The Cliff-Dwellers
  • Publication Date: May 7, 2010
  • ISBN: 9781551116457 / 1551116456
  • 352 pages; 5½" x 8½"

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The Cliff-Dwellers

  • Publication Date: May 7, 2010
  • ISBN: 9781551116457 / 1551116456
  • 352 pages; 5½" x 8½"

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The Cliff-Dwellers was the first American realist novel to use the rapidly developing city of Chicago as its setting. Henry Blake Fuller’s depiction of social climbing and human depravity among the “cliff-dwelling” residents and workers in the new Chicago skyscrapers shocked readers of the time, and influenced many American writers that followed. With its frenetic pace and many interrelated stories, it remains a compelling document of Chicago’s social history, as well as a searing indictment of modern American life at the close of the nineteenth century.

The extensive appendices to this edition include Fuller’s literary criticism and his correspondence about the novel, reviews, and visual and historical materials on turn-of-the-century Chicago and literary realism.


“Broadview has done it again. Joseph Dimuro’s expertly assembled edition of Henry Blake Fuller’s The Cliff-Dwellers places this important novel—one of the first representations of the modern American city—in a set of productive and provocative historical, literary, visual, and socio-cultural contexts. Dimuro’s introduction and carefully selected appendices connect Fuller and his text with contemporary currents in literary realism, turn-of-the-century Chicago, urban history, and skyscraper architecture, while the novel itself offers a tumultuous look into the lives and longings of the residents of the new American metropolis.” — William Gleason, Princeton University

The Cliff-Dwellers is a master work of Chicago and American urban realism. Henry Blake Fuller had no equal in understanding the complex human dynamics of the transformations that accompanied the creation of modern city life, including the vague but vivid hopes these changes inspired and the confusion and disappointments they inflicted. The novel is a brilliant realization of the social life and mentality of this place and time. This edition, with the deeply insightful commentary Joseph Dimuro offers and the wonderful array of contextual materials he assembles, at last gives this classic the attention and framework it deserves.” — Carl Smith, Northwestern University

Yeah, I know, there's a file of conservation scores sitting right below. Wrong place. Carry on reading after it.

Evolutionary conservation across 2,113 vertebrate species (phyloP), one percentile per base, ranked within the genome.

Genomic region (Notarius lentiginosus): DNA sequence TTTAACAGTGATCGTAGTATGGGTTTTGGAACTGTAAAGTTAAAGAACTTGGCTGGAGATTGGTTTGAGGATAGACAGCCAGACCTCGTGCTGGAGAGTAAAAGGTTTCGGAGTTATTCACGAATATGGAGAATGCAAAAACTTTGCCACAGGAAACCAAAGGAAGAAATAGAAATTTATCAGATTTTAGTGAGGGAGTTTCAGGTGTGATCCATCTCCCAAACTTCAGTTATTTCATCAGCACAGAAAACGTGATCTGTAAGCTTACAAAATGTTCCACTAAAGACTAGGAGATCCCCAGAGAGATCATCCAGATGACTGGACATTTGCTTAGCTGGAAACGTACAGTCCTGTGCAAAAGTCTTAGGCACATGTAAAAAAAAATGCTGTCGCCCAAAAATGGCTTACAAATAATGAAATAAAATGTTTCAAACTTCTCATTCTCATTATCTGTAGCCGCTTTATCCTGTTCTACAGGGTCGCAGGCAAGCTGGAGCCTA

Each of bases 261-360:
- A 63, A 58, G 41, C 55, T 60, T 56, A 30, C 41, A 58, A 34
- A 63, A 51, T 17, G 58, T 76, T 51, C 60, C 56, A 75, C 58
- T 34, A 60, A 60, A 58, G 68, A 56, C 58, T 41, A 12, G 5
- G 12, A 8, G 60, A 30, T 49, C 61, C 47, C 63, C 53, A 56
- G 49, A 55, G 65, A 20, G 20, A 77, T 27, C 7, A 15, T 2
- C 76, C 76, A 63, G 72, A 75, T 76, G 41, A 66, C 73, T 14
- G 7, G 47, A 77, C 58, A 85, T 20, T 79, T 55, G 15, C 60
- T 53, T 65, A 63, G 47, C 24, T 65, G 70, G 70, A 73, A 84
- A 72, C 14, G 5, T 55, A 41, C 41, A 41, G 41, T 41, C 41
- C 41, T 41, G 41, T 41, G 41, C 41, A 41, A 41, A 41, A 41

List of Illustrations
Henry Blake Fuller: A Brief Chronology
A Note on the Text

The Cliff-Dwellers

Appendix A: Fuller’s Correspondence about The Cliff-Dwellers

  1. Minna Smith to Henry Blake Fuller (1893)
  2. Henry Blake Fuller to Minna Smith (1893)
  3. Henry Blake Fuller to Erastus Brainerd (1893)
  4. Erastus Brainerd to Henry Blake Fuller (1893)
  5. Hamlin Garland to Henry Blake Fuller (1894)
  6. Hjalmar Hjorth Boyesen to Henry Blake Fuller (1894)
  7. Henry Blake Fuller to William Dean Howells (1893)

Appendix B: Contemporary Reviews

  1. William Morton Payne, The Dial (16 October 1893)
  2. William Dean Howells, Harper’s Bazar (28 October 1893)
  3. Mary Abbott, Chicago Post (31 October 1893)
  4. Laurence Hutton, Harper’s New Monthly Magazine (November 1893)
  5. Hjalmar Hjorth Boyesen, Cosmopolitan (December 1893)
  6. Atlantic Monthly (April 1894)

Appendix C: Fuller’s Literary Commentary

  1. “Howells or James?” (circa 1884)
  2. From “A Plea for Shorter Novels,” The Dial (30 August 1917)
  3. From “My Early Books” (1919)
  4. From Unpublished Review of Sinclair Lewis’s Main Street (circa 1920)

Appendix D: On Literary Realism

  1. From Hamlin Garland, “Productive Conditions of American Literature,” Forum (August 1894)
  2. From Hamilton Wright Mabie, “A Typical Novel,” Andover Review (November 1885)
  3. Theodore Dreiser, “True Art Speaks Plainly,” Booklovers Magazine (February 1903)

Appendix E: Turn-of-the-Century Chicago

  1. From Henry Blake Fuller, “The Upward Movement in Chicago,” Atlantic (October 1897)
  2. “Chicago Manners,” Harper’s Weekly (29 July 1893)
  3. From Henry Van Brunt, “The Columbian Exposition and American Civilization,” Atlantic (May
  4. From Julian Ralph, “Chicago—the Main Event,” Harper’s New Monthly Magazine
    (February 1892)
  5. From Julian Ralph, “Chicago’s Gentle Side,” Harper’s New Monthly Magazine (July
  6. From Jane Addams, Twenty Years at Hull-House (1910)

Appendix F: Skyscrapers

  1. From Louis Sullivan, “The Tall Office Building Artistically Considered,” Lippincott’s
    (March 1896)
  2. From George Ade, “After the Skyscrapers, What?” (1912)
  3. Henry Blake Fuller, “Architecture in America” (circa 1893)

Appendix G: Native Cliff-Dwellers

  1. From Frederick Schwatka, “Land of the Living Cliff-Dwellers,” Century (June 1892)
  2. From H.C. Hovey, “Homes and Remains of the Cliff Dwellers,” Scientific American (28 October

Appendix H: Other Illustrations

  1. Restored Tower and Cliff-Houses (1887)
  2. Photograph of Cliff Dwellers Exhibit, Columbian Exposition (1893)
  3. “Vicinity of the Board of Trade” (1893)
  4. “How It Might Be if the 6,000 People in the Monadnock Should Leave at One Time” (1896)

Select Bibliography

Joseph A. Dimuro is Lecturer in the Department of English at the University of California, Los Angeles.